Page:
What in the world could I have in common with a Buddhist monk? I am as far from Zen Buddhism as a person could be. But the things that connect us are no larger than the things that separate us; the human condition does not discriminate.
In his essay, “A Zen Zealot Comes Home,” Shozan Jack Haubner struggles just as fiercely with relationships as I do. You would think his spiritual knowledge and transcendental practice would elevate him above interpersonal chaos. But knowledge and determination are not enough to overcome the automatic defensive reflexes that undermine our attempts at inner peace and acceptance.
Haubner’s story, published in the September 2011 issue of The Sun, describes his experience of returning to the nest, older and supposedly wiser, but still a child at heart:
A Zen Buddhist monk … gets exactly one week off a year. This time is specifically designated for a “family visit.” I always take my week at Thanksgiving and every year I prove right that old Zen adage: Think you’re getting closer to enlightenment? Try spending a week with your parents.” … We hugged, and I smelled the rifle-barrel business all over him: metallic, rusty, and wet. Instantly I was transported back to my scrawny, scowling youth. The combination of my father’s machine-shop musk and coffee breath retarded any and all spiritual progress I had made over the past year, and I was, like the hero of some Hollywood time-traveling comedy, fourteen years old again.
I can not count the times I have been “instantly transported back to my scrawny, scowling youth.” Friends and acquaintances would be surprised to witness how quickly the even-tempered, logical, serenity for which I am known, shatters like a thin film of ice over a mud puddle.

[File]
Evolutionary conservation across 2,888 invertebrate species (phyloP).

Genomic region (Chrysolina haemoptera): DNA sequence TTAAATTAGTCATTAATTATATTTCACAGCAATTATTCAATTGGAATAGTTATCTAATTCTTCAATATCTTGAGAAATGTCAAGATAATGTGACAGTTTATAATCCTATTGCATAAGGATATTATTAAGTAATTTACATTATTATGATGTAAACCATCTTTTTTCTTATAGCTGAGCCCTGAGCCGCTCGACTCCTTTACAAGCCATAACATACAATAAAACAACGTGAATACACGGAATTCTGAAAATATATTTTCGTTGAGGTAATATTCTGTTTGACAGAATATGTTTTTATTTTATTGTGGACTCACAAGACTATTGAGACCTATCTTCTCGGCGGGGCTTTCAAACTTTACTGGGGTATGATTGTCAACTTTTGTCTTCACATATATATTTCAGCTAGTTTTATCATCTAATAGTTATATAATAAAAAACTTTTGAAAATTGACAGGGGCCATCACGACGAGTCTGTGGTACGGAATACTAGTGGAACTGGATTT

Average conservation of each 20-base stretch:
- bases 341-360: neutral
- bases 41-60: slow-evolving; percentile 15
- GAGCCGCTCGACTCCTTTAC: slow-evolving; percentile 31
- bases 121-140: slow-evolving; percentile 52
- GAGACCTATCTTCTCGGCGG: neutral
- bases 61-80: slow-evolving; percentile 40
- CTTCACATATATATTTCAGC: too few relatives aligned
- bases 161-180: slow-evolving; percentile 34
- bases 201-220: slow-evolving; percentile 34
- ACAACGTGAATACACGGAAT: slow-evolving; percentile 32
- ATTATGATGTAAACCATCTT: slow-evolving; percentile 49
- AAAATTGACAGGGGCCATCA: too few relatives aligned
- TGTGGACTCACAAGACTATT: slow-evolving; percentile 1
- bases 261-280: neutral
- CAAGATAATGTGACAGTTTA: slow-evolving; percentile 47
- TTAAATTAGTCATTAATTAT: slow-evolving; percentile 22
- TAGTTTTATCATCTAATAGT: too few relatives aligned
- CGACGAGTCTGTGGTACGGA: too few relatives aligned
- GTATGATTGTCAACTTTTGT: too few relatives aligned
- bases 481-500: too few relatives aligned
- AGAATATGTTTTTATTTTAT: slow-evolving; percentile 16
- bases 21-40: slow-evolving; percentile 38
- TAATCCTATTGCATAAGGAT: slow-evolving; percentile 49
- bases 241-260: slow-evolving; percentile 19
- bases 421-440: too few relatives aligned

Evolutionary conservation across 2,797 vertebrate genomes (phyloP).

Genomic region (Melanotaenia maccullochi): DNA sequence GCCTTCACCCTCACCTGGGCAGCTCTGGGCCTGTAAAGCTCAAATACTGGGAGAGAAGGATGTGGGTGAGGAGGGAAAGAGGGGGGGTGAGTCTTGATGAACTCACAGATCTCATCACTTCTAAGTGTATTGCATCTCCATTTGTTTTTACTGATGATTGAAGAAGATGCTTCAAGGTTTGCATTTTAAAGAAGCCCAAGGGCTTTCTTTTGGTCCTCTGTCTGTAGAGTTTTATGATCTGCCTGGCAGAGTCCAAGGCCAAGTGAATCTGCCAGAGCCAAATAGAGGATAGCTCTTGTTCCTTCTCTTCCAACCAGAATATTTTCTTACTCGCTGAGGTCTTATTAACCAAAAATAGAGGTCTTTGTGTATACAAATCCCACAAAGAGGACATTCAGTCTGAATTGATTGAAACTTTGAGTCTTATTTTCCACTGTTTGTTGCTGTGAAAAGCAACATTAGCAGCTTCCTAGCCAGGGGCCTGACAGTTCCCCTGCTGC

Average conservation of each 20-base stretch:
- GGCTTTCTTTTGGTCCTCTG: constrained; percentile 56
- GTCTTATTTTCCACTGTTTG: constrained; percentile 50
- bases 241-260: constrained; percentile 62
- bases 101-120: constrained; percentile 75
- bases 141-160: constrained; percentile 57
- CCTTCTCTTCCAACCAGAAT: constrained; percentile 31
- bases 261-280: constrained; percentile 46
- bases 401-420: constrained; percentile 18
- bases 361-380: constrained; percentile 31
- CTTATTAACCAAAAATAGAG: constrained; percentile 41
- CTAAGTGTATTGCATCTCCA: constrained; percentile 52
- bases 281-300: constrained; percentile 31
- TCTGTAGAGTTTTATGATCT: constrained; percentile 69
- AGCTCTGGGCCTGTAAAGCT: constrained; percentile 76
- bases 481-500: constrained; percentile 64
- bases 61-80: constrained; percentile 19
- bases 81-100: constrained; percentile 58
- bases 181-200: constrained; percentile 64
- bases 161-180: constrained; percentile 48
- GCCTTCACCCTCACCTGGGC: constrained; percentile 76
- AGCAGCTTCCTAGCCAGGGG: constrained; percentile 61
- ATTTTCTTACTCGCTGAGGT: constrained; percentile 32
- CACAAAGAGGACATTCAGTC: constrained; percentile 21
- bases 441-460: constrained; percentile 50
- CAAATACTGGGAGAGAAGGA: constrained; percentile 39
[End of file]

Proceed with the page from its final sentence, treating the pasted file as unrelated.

My job provided a wonderful training ground for self-control and moderation. At work I was the odd one out. I saw the world differently than my colleagues and my approach to work was different from most of those with whom I worked. I did not share the Christian values—two words that send the shivering willies right up my spine—or the political affiliations of my co-workers. Early in my career I was outraged by what I considered illogical or uninformed comments and perspectives. Like an annoying little rat terrier, I self-righteously defended my values. Through the years, I came to realize that my hot-headed tirades changed no one’s mind and served no purpose other than to raise my own blood pressure and create stress in the office. I began to clamp my overactive jaws shut. This was not easy for a young woman who’d been taught to speak her mind and defend the underdog. But it made my relationships at work much easier. I learned to breath deeply and simply listen to the conversations around me. I interacted with my colleagues on a surface level and turned away from baited topics. Life at work was boring, but a lot less emotionally stressful.
Similarly, with my mother, I learned how to avoid certain topics and when she launched into a rant of her own I let her ramble unaccosted. This, off course, was easy to do from a distance. We communicated through brief phone conversations and exchanged frequent chatty letters. It was a lovely relationship—by mail. Our face-to-face visits were another story. Without a 700-mile buffer zone, mother’s comments frequently awakened the sleepy child inside. Suddenly, I’d be responding like the nasty, fourteen-year-old I was so ashamed of.
I was mortified by my knee-jerk reactions and continued susceptibility to hot buttons. After each outburst, I counseled myself that next time I would take several deep breaths rather than allowing the adrenaline to hit the gas. But invariably, I failed. Even after deep breathing I was prone to explosive and nasty quips.
My poor abused mother is gone now, no longer a victim of my childish impetuousness. Yet skeletons still rattle the hangers in my closet of inner peace. I can count on two people, in particular, to quite unconsciously press my hot buttons. My wild reactions evidence a childhood not quite resolved. Certain word patterns and inflections trigger a psychological threat to my intelligence. Once tripped, the trigger sets off the fight or flight adrenaline rush that is preprogrammed into homo-sapien’s survival code. Even if I hold back the angry words, my body bubbles with anger and tension. If Shozan Haubner’s spiritual enlightenment is not enough to hold defensiveness at bay, how in the world can I ever hope to master the child inside? Is enlightenment simply unattainable in certain situations? How can I defuse the automatic response to what my inner child perceives as a threat? I know I’m reasonably intelligent and I’ve lived my life happily and successfully so what do I have to fear? Why does that inner brat still emerge to question my competence?